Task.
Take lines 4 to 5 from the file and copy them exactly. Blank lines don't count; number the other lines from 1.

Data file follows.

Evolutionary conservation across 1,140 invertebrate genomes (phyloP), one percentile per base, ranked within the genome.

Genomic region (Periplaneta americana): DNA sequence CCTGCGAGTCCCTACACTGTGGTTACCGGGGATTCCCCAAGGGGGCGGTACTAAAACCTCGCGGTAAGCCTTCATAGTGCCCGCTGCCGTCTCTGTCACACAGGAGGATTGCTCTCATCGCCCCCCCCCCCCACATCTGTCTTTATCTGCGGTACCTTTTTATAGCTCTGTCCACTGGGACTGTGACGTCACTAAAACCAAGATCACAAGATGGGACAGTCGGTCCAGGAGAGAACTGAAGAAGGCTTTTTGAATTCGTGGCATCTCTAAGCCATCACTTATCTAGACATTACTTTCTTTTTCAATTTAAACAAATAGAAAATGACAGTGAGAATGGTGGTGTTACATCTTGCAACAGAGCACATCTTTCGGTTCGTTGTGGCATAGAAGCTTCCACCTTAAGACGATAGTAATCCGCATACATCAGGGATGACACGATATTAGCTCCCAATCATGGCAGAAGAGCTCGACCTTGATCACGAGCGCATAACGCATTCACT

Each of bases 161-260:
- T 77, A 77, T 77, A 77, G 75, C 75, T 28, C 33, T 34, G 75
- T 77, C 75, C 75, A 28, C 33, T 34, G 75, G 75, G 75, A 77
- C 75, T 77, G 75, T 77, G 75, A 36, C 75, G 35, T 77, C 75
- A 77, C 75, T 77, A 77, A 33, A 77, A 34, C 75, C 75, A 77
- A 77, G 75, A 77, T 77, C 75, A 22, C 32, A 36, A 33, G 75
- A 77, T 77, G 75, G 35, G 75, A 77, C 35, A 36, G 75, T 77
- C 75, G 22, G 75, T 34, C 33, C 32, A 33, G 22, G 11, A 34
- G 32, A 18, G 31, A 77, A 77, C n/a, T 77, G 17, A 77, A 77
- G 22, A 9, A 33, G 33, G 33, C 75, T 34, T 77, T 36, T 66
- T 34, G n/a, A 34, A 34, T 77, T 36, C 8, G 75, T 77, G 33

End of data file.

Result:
- T 77, A 77, T 77, A 77, G 75, C 75, T 28, C 33, T 34, G 75
- T 77, C 75, C 75, A 28, C 33, T 34, G 75, G 75, G 75, A 77